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Site-Specific Probes

Reflecting recent work in the Jackson, Otting, and Nitsche Labs

Proteins produced with leucine analogues, where CH2F groups substitute specific methyl groups, can readily be probed by 19F NMR spectroscopy. As CF and CH groups are similar in hydrophobicity and size, fluorinated leucines are expected to cause minimal structural perturbation, but the impact of fluorine on the rotational freedom of CH2F groups is unclear.

In a collaborative work between the Colin J. Jackson, Gottfried Otting, and Christoph Nitsche Groups at the Australian National University in Canberra, published in Biochemistry, group members present high-resolution crystal structures of Escherichia coli peptidyl-prolyl cis–trans isomerase B, PpiB, prepared with uniform high-level substitution of leucine by (2S,4S)-5-fluoroleucine, (2S,4R)-5-fluoroleucine, or 5,5′-difluoroleucine.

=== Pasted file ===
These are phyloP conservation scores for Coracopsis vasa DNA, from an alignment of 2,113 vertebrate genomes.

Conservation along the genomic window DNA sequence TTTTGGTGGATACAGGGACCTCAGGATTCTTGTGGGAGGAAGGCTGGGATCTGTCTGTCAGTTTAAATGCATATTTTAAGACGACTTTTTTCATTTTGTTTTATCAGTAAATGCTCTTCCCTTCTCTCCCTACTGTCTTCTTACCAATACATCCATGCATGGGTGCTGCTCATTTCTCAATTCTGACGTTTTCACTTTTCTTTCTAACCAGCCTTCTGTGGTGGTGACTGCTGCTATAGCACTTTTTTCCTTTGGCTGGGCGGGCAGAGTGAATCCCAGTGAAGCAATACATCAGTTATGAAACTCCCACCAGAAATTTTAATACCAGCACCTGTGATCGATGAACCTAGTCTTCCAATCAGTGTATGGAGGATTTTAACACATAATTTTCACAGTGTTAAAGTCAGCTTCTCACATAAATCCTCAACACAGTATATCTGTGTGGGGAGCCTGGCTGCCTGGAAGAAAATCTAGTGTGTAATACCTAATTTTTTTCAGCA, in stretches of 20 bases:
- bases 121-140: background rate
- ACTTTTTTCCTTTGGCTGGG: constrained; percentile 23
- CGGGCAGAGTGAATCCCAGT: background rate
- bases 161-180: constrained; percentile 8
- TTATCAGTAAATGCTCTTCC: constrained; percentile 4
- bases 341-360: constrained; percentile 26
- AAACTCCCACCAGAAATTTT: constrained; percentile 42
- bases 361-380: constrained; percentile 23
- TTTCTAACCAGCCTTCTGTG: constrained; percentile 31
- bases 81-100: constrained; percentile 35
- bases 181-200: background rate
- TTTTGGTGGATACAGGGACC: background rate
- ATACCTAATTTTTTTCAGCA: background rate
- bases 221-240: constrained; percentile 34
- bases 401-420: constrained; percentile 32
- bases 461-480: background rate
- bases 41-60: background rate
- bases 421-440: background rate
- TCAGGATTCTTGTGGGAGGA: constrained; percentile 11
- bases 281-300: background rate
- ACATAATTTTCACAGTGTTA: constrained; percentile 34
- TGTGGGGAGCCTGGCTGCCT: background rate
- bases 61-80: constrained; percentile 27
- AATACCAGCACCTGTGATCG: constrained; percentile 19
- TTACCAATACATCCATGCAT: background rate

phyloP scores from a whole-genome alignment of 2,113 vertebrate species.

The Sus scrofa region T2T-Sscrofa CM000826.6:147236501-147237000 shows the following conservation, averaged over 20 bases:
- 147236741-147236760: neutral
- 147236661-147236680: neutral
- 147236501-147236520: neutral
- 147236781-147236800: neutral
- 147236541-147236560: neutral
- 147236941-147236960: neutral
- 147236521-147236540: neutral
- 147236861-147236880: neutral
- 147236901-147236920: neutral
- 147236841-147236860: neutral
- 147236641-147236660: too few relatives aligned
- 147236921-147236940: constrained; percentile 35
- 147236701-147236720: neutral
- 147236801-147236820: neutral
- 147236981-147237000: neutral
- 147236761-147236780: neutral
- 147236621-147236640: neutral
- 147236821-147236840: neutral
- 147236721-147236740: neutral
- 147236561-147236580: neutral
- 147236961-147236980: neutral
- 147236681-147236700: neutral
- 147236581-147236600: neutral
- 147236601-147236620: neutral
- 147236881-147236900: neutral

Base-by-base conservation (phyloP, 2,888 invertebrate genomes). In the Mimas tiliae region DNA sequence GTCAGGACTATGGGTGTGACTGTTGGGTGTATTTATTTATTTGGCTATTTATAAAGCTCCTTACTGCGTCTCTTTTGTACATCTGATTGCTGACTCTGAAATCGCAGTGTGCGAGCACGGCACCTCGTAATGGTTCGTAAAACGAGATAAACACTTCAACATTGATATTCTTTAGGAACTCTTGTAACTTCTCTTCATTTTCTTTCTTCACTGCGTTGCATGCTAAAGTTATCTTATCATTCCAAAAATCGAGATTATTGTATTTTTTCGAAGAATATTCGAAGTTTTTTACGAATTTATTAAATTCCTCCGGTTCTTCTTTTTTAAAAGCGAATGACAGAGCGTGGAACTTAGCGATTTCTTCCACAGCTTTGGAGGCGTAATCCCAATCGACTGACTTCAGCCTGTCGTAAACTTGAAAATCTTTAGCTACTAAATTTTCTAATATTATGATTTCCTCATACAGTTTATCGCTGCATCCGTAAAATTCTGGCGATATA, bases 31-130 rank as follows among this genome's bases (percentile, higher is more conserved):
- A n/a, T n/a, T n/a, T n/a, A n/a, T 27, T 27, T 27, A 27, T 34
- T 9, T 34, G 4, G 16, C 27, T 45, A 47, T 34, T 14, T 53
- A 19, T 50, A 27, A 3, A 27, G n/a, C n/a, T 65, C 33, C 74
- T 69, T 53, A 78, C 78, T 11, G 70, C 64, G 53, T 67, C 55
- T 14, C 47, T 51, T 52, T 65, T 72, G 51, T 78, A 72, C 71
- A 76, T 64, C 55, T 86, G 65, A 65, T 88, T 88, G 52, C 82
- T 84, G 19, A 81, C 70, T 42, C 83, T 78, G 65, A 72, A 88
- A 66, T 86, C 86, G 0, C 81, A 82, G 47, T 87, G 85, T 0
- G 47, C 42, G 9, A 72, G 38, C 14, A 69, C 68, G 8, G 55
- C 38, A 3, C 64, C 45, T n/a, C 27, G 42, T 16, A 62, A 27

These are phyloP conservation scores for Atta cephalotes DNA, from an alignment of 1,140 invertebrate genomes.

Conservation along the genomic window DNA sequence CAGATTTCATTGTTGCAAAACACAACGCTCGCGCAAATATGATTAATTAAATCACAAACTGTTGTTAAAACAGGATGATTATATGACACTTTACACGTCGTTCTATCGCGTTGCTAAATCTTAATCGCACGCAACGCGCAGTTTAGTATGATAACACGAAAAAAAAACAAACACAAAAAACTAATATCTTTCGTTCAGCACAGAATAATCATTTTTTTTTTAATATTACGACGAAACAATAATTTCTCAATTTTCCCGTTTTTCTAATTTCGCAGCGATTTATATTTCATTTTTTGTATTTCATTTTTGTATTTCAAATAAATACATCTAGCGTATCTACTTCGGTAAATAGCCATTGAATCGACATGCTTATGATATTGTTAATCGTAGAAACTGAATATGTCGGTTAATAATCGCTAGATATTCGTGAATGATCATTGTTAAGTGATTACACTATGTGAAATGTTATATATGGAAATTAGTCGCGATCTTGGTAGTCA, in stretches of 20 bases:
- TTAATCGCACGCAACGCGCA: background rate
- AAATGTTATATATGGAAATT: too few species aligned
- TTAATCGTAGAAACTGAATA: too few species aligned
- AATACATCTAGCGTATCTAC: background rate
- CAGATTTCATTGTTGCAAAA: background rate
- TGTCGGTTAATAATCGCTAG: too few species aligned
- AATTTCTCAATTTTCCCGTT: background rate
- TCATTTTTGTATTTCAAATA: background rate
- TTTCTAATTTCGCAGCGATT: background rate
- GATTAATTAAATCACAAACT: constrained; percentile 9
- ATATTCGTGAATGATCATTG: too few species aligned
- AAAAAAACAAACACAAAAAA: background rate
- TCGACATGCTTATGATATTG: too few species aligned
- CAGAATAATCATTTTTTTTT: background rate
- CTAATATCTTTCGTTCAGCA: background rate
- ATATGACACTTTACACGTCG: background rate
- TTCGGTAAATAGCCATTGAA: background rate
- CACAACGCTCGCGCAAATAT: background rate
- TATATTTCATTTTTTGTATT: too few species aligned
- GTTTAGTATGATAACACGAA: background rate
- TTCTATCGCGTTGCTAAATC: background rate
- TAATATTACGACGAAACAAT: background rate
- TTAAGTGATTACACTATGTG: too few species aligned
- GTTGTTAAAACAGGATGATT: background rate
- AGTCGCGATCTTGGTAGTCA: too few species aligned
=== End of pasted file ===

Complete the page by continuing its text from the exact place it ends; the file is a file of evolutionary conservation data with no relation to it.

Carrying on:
From left to right: Colin Jackson, Rebecca Frkic, Gottfried Otting, Yi Jin Tan.

Apart from the fluorinated leucine residues, the structures show complete structural conservation of the protein backbone and the amino acid side chains except for a single isoleucine side chain located next to a fluorine atom in the hydrophobic core of the protein. The carbon skeletons of the fluorinated leucine side chains are also mostly conserved.

The CH2F groups show a strong preference for staggered rotamers and often appear locked into single rotamers. Substitution of leucine CH3 groups for CH2F groups is thus readily tolerated in the three-dimensional, 3D, structure of a protein, and the rotation of CH2F groups can be halted at cryogenic temperatures.

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